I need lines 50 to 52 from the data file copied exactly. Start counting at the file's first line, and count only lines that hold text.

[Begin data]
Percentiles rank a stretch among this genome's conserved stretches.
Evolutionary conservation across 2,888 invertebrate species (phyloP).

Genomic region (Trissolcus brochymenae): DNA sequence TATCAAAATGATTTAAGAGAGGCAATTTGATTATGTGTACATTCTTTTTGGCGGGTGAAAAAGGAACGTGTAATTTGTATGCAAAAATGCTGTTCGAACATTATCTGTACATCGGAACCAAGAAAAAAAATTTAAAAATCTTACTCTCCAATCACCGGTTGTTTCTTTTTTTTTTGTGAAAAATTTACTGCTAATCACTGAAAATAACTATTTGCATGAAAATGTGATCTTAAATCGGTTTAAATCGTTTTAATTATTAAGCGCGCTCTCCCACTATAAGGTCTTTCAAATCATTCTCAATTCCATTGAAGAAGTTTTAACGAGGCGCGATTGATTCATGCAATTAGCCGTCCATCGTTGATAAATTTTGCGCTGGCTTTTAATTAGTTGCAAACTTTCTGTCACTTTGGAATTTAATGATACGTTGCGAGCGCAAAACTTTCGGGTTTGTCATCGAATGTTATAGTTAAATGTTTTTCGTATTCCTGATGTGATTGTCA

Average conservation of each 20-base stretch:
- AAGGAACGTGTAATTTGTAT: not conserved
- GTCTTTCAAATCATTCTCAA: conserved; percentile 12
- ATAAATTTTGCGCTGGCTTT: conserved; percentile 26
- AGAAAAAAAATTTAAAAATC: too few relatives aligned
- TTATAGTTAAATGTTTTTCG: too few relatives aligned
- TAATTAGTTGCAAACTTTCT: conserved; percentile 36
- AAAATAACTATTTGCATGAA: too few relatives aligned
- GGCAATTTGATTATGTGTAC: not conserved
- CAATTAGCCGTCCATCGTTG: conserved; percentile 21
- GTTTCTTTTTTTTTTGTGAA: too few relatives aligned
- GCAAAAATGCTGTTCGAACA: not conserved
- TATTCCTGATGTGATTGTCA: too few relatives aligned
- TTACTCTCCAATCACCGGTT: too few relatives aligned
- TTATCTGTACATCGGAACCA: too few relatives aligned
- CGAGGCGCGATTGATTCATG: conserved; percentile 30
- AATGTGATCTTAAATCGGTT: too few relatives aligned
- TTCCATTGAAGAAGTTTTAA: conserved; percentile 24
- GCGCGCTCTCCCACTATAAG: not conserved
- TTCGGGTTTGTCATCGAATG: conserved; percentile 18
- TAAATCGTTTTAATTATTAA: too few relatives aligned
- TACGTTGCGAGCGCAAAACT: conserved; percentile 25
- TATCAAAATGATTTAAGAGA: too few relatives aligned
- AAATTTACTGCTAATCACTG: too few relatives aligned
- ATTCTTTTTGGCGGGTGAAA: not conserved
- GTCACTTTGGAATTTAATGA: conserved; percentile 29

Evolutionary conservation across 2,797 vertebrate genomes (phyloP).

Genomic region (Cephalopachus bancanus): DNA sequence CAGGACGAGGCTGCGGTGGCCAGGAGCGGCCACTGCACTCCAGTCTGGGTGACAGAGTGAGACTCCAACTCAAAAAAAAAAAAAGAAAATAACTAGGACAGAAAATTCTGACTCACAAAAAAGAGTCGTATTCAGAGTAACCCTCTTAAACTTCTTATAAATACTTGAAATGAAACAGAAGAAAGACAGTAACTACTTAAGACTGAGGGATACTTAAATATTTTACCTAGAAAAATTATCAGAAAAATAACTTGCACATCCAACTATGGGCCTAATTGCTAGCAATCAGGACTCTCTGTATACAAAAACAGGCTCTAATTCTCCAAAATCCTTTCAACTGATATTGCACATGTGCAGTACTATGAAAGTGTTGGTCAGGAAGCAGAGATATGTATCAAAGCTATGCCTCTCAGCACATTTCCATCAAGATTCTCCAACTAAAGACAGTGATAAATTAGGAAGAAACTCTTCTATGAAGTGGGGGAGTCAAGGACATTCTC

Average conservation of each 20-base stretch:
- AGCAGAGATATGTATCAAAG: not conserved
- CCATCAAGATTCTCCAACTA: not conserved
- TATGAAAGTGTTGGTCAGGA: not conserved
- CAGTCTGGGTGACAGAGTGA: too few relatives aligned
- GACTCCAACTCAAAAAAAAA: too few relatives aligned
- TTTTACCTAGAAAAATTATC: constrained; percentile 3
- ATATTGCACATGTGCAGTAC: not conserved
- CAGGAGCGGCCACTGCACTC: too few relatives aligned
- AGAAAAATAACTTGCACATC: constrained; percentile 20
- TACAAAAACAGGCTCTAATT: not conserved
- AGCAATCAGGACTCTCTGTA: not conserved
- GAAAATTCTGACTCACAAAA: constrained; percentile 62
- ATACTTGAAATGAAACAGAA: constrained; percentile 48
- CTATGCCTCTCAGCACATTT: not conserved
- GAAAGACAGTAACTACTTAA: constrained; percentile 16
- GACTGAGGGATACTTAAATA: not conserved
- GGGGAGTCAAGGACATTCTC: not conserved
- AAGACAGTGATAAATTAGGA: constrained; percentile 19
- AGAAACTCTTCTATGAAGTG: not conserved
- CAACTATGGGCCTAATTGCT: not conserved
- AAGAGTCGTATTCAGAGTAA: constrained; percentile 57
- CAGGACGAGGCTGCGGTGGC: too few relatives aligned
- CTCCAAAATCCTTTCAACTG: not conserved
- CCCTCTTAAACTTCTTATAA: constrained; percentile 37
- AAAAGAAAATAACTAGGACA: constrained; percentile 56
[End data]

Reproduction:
- AAGACAGTGATAAATTAGGA: constrained; percentile 19
- AGAAACTCTTCTATGAAGTG: not conserved
- CAACTATGGGCCTAATTGCT: not conserved